So, we converted what was supposed to be our master closet into a make-shift bedroom and put one of the younger boys in there so that we could accommodate Nate’s need for individuality! That move made him very happy for five years because it meant he had the biggest room of all and all to himself.
That changed when I got a call from a friend who had a set of bunk beds she wanted to pass on. I jumped on the opportunity since our bedrooms were small and these bunks had huge storage drawers on the bottom. In order to make the bunks work, they would have to go in Nate’s room since it had the longest wall and the other two bedrooms were too small.
That was when I capitalized on the opportunity to help Nate see that the expectation is for him to leave the nest.
I told him the bunks had to go in his room and he had to move into Caleb and Adam’s room. I promised to get the dried boogers off the wall and to paint over the baby blue color in there.
Nate didn’t like the idea at all. He had his room all set up with XBox Live, a TV, and as he pointed to his nightstand, he said, “Besides, I have my alarm clock here, my Ipod charger there and my cell phone charger over there, NO, I’m not moving!”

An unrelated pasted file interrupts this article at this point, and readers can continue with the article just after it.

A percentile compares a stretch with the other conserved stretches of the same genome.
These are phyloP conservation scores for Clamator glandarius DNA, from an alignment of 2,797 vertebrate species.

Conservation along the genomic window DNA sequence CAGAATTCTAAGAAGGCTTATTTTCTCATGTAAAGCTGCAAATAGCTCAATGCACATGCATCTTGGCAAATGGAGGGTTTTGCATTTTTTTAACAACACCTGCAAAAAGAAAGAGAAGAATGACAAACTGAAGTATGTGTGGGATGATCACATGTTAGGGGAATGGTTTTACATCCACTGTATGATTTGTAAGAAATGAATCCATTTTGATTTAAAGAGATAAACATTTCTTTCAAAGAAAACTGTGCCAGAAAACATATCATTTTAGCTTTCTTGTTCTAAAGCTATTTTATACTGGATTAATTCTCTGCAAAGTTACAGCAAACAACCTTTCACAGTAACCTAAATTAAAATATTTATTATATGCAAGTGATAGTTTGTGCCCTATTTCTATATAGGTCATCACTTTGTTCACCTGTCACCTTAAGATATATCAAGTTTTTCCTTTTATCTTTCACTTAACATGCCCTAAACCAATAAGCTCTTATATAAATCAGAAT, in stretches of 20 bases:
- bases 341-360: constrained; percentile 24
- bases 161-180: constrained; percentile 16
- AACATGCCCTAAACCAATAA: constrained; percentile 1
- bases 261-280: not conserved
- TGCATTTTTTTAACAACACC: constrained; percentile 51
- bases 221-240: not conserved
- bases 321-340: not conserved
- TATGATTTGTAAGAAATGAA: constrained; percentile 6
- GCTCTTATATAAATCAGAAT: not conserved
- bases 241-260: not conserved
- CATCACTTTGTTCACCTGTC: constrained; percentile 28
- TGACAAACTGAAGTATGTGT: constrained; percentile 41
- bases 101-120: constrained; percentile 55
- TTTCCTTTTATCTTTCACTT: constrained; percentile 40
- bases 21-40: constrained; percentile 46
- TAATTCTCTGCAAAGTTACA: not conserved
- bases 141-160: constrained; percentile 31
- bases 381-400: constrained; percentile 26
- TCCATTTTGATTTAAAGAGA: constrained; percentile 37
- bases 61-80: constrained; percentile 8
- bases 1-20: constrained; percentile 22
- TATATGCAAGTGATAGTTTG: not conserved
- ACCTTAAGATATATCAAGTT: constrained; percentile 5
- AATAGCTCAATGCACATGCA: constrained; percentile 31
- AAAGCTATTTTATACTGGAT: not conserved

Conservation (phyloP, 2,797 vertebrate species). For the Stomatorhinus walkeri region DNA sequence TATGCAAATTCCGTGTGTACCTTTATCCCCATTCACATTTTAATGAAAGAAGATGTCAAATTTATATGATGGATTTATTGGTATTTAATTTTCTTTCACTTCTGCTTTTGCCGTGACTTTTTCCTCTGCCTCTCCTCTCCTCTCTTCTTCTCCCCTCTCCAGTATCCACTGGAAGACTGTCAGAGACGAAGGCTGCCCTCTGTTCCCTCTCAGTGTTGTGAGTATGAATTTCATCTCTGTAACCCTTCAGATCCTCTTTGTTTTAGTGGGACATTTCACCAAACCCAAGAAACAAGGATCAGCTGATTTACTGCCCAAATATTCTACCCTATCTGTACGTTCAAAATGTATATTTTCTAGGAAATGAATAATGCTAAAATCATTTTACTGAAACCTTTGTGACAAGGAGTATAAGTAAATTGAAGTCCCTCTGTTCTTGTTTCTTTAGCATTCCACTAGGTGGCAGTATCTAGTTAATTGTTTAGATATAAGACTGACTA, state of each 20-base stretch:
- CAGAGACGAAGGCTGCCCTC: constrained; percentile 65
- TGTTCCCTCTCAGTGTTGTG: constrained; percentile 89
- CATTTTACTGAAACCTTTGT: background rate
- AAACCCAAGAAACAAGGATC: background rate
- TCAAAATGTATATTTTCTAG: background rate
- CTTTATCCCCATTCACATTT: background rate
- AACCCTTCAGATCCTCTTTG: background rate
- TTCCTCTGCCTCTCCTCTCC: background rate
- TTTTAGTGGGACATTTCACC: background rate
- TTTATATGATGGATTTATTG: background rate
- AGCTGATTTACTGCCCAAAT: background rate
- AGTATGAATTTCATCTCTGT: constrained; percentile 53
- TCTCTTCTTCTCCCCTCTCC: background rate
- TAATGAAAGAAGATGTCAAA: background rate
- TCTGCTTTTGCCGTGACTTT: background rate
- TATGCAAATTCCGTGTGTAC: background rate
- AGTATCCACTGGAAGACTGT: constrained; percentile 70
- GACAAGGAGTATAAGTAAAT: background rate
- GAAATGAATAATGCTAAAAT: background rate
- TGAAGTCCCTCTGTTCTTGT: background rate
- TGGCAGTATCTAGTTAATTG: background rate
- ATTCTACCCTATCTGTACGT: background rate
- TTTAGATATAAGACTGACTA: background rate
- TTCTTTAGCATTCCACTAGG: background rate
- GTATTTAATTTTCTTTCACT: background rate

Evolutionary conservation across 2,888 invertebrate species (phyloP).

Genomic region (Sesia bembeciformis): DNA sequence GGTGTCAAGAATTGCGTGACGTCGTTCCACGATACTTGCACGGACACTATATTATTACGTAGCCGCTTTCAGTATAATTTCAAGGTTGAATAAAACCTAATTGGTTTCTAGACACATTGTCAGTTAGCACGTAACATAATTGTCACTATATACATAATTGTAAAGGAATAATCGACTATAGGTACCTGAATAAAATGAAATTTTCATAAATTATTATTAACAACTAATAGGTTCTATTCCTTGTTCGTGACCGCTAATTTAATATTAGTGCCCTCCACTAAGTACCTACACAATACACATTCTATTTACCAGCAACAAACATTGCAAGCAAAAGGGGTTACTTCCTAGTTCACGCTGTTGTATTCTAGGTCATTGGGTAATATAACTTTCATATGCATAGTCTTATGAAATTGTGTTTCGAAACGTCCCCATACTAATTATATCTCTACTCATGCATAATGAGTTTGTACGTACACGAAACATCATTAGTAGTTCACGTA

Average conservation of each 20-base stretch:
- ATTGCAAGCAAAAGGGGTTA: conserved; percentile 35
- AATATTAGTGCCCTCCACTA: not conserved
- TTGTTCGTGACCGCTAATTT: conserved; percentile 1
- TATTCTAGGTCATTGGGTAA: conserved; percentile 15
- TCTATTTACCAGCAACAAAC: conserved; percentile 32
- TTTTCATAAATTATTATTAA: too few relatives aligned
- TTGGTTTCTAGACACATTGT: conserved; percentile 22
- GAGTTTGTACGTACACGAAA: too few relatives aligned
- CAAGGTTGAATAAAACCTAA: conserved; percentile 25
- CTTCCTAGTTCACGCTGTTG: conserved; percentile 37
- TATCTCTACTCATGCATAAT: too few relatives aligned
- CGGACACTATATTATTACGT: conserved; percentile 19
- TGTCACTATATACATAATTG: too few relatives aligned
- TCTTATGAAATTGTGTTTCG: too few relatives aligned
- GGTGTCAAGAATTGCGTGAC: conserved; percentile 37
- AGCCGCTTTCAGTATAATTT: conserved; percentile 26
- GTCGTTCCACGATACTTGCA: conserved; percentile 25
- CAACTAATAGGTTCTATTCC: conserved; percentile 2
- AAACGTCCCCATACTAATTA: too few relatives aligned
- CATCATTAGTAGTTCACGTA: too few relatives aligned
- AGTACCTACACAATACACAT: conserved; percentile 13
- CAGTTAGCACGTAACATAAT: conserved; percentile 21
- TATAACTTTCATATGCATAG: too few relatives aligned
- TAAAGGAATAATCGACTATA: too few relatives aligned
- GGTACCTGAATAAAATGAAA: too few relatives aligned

That was a good argument, but not good enough.
I told him that he WAS moving and all of his “stuff” would move with him. He couldn’t tie up that prime piece of “real estate” for four more years while he is in college and leave his little brothers are all cramped up in a tiny 8′ x 10′ room!
He reluctantly agreed and proceeded to move his belongings.
Later in the week, Nate noticed that I had all the boys’ social security cards in a pile next to the phone except for his. He also noticed that his picture was down from the wall where I have all five boys 8″x10″ school pictures evenly spaced at an angle going up the stairs.
He asked me if I was trying to “erase” him?
I moved his room, got rid of his picture and his social security card. I assured him that his existence was safe with me and that his picture actually fell off the wall following a foot stomping door slamming hissy fit from his 9-year-old brother and his photo was on my dresser waiting for me to find a new nail. Thankfully, the glass didn’t break.
The social security cards were gathered up because I was in the middle of switching bank accounts and Nate’s was in his room locked in his lock box so that’s why it wasn’t with the others.
No, I wasn’t trying to erase my son!
I am, however, preparing him for life on his own. My girlfriends listened to this story and one friend said, “You’re mean. Don’t you want them to have a place to call home?” (She still makes her kid’s peanut and butter sandwiches and he’s 17 – which is fine because she likes to do that. I am of the mindset that you give a man a fish and feed him for a day, teach a man to fish and he eats forever.)
My reply to her comment was, “That’s not mean. It’s a reasonable and responsible expectation of a grown-up person.” Nate will always have a home. He will always be our son, but he is no longer our baby.
He will always be welcomed and loved and wanted. He will also be expected to make sacrifices and contributions. He will work, pay rent and make his own sandwiches. Something tells me he will be just fine!